Decided May 6, 1947.
Where the circumstances under which a conveyance of real estate is made strongly suggest that the conveyance was made in fraud of creditors in violation of the fraudulent conveyance act (R. L., c. 419, s. 7), direct proof of such fraud is unnecessary. A creditor who purchases the equity of redemption in land, subject to a mortgage, in partial satisfaction of his judgment is not thereby barred, as having made an election of inconsistent remedies, from collecting the balance of his judgment by impeaching the mortgage on the ground that it was given in fraud of creditors. In this jurisdiction the doctrine of election of remedies will be limited and its application should be confined to cases where the plaintiff may be unjustly enriched, or the defendant has actually been misled by the plaintiff's conduct, or the result would be otherwise inequitable or where res judicata can be applied. The Trial Court after the evidence has been closed may in its discretion reopen the case for the introduction of additional testimony and such discretion is not reviewable by the Supreme Court. The determination by the Trial Court that the testimony of an expert will aid the trier of fact is not ordinarily reviewable. An objection to an expert's testimony because of the method employed in establishing his opinion affects the weight of his testimony only and not its competency.
BILL IN EQUITY, to foreclose a mortgage from the defendant and his wife to the plaintiff on land in Antrim, New Hampshire to which the defendant filed a consent judgment. The intervenors are the trustees of Pelham Trust, a Massachusetts business trust, who obtained a judgment against the defendant in Massachusetts and levied on his interest in the Antrim property in this state. Trial by the Court, Blandin, C.J., who dismissed the intervenor's petition to set aside the mortgage of the Antrim property as a fraudulent conveyance and made the following findings of fact:
"1. The relations between John H. Ricker, hereinafter called the plaintiff, and Edward Mathews, hereinafter called the defendant, culminating in the disputed mortgage given by the defendant to the plaintiff covering real estate in Antrim, New Hampshire, which the intervenors, the Trustees of the Pelham Trust, seek to set aside as in fraud of creditors, were most unusual and such as to raise a strong suspicion of fraud in the mind of the Court.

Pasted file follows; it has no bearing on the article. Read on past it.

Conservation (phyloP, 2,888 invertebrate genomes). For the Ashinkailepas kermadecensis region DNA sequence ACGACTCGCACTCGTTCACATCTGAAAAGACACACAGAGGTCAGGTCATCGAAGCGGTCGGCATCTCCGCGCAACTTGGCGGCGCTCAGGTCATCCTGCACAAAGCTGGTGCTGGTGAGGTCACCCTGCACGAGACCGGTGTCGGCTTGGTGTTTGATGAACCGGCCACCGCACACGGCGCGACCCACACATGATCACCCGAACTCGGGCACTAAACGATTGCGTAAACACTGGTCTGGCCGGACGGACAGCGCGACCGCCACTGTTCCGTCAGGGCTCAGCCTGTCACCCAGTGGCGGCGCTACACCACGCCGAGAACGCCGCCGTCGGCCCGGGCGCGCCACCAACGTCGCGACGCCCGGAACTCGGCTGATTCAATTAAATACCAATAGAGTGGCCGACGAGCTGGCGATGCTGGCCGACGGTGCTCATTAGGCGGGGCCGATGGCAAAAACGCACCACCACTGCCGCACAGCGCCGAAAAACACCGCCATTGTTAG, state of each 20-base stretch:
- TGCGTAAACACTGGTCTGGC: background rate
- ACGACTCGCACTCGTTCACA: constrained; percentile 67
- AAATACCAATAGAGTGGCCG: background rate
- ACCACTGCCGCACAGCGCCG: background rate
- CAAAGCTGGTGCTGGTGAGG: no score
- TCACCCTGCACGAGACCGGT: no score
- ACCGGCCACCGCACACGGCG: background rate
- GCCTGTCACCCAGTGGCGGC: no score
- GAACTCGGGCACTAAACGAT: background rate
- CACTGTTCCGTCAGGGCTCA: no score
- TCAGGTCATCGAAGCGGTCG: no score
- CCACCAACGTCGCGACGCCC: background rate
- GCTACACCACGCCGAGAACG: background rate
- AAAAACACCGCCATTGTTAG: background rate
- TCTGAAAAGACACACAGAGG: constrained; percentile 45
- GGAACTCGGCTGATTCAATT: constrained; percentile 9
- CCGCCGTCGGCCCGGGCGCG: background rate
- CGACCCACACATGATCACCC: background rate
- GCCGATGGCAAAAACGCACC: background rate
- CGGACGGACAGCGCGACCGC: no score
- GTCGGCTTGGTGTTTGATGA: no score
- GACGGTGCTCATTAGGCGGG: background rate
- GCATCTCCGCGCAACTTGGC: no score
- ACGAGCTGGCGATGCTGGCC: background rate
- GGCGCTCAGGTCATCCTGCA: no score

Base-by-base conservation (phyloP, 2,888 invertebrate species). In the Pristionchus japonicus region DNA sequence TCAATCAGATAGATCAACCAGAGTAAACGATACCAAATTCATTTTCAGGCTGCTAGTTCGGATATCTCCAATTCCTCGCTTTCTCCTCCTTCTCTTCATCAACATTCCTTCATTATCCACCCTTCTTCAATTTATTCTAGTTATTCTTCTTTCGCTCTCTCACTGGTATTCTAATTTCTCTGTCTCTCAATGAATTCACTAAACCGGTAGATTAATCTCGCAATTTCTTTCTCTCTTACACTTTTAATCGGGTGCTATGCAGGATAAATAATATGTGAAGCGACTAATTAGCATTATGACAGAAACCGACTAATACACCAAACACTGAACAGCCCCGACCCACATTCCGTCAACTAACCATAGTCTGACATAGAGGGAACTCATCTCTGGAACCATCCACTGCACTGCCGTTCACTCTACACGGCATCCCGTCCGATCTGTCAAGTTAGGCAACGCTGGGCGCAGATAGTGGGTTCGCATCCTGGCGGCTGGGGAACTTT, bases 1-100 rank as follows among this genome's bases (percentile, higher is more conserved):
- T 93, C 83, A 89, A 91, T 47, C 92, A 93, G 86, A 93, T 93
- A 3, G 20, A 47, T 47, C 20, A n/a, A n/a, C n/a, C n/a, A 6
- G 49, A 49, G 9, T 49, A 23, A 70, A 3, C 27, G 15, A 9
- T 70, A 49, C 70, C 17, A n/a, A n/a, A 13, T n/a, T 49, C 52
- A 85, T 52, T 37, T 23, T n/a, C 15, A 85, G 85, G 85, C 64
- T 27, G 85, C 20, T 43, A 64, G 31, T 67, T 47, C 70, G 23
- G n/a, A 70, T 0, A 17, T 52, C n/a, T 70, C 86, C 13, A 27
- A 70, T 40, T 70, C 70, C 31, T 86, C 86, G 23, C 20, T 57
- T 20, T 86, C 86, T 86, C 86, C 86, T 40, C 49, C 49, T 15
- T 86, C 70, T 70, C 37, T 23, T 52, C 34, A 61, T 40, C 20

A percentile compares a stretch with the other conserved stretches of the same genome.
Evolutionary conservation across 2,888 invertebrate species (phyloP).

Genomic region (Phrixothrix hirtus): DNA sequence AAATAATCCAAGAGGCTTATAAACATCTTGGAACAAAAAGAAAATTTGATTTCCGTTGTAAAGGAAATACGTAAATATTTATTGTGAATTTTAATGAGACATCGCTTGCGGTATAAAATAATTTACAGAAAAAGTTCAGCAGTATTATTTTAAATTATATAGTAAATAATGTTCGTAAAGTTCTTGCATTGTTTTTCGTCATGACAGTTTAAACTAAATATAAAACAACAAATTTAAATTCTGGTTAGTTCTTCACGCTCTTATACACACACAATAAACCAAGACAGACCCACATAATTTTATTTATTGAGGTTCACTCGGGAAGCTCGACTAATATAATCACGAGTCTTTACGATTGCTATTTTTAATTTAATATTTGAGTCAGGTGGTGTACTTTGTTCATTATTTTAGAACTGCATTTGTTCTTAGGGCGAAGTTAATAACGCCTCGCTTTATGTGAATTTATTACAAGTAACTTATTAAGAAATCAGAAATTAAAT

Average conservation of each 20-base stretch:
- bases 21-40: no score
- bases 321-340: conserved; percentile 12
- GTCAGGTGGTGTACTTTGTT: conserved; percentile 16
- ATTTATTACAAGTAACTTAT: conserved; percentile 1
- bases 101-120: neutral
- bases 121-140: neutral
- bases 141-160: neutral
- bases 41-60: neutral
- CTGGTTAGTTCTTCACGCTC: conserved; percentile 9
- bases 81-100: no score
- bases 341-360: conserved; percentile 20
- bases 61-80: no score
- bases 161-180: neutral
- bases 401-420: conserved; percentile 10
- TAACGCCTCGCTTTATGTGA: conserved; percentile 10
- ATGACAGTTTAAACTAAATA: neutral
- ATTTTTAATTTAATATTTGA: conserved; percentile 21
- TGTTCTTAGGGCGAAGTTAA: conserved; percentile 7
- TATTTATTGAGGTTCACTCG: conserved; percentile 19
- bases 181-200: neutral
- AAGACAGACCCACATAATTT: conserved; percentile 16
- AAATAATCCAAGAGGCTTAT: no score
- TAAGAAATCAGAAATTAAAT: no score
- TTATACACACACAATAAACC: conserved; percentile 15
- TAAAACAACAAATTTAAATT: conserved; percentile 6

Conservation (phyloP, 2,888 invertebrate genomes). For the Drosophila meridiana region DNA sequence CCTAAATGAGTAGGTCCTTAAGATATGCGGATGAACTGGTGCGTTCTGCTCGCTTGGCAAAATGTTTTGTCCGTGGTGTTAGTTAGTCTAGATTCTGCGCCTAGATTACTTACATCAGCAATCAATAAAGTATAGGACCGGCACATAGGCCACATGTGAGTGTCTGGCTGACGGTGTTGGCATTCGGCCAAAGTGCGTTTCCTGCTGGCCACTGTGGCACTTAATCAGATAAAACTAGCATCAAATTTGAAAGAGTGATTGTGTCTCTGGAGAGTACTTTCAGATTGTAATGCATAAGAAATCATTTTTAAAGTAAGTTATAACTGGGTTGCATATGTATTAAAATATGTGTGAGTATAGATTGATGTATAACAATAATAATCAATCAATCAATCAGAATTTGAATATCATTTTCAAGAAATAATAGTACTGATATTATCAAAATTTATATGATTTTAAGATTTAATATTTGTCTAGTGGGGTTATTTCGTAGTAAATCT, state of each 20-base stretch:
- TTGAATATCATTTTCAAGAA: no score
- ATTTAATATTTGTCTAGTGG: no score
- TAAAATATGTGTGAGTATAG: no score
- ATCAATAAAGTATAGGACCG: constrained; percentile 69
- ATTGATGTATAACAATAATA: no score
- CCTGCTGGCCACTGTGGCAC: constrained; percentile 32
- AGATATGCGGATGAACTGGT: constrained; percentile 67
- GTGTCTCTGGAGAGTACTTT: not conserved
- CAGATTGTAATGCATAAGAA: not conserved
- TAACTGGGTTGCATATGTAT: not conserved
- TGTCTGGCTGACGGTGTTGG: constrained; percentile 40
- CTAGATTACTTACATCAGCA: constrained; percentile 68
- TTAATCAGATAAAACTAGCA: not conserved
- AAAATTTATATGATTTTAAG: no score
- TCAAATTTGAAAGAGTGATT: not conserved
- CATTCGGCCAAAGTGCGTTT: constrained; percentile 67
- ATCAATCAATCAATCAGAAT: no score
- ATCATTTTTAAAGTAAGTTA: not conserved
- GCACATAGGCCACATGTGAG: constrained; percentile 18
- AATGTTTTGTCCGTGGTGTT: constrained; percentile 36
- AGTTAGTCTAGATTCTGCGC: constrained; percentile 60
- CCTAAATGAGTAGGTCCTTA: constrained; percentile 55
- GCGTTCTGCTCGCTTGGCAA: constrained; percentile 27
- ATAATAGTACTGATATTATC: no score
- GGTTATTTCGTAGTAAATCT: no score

"2. The defendant purchased certain real estate in Weymouth, Massachusetts for $12,000 in 1927 and thereafter, on May 25, 1929, before the depression, he mortgaged it to the South Shore Cooperative Bank of Weymouth for $7,000.
"3. Between May 25th, 1929 and June 1st, 1937 the defendant, on undetermined dates, spent approximately $5,000 on this property for improvements.
"4. Shortly before June 1st, 1937, at which time the defendant's insolvency was known to the plaintiff, an arrangement was made between the plaintiff and the defendant whereby the defendant conveyed his equity, by deed, in the Weymouth property to the plaintiff, who took it subject to the mortgage which had then been reduced to $4,305.53.
"5. As a part of the same arrangement, and at approximately the same time, the plaintiff conveyed certain real estate in Antrim, New Hampshire to the defendant, taking from the defendant the disputed mortgage dated June 1st, 1937, for $2,400. The parties agreed to call the value of this property $3,500, $1,000 of the purchase price being allowed the defendant by the plaintiff on account of his equity in the Weymouth real estate.
"6. The value of the Antrim property on June 1st, 1937 was between $2,500 and $3,000.
"7. Subsequent to his purchase of the Antrim real estate, the defendant invested two to three thousand dollars in improving it.
"8. In the absence of sufficient evidence on which to base a finding that the value of the Weymouth property on or about June 1st, 1937 was appreciably in excess of around $5,300, the Court does not find any intent on the part of either the plaintiff or the defendant to hinder, delay or defraud creditors in relation to the mortgage on the Antrim property."
The case was reopened on petition of the intervenors who produced testimony of experts that the real estate at Weymouth, Massachusetts, was worth $6,800 to $7,500 in June 1937.
Upon reconsidering all the evidence, including the value of the Weymouth property, the Court set aside the mortgage of the Antrim property as in fraud of creditors and substituted the following finding of fact relative to fraud: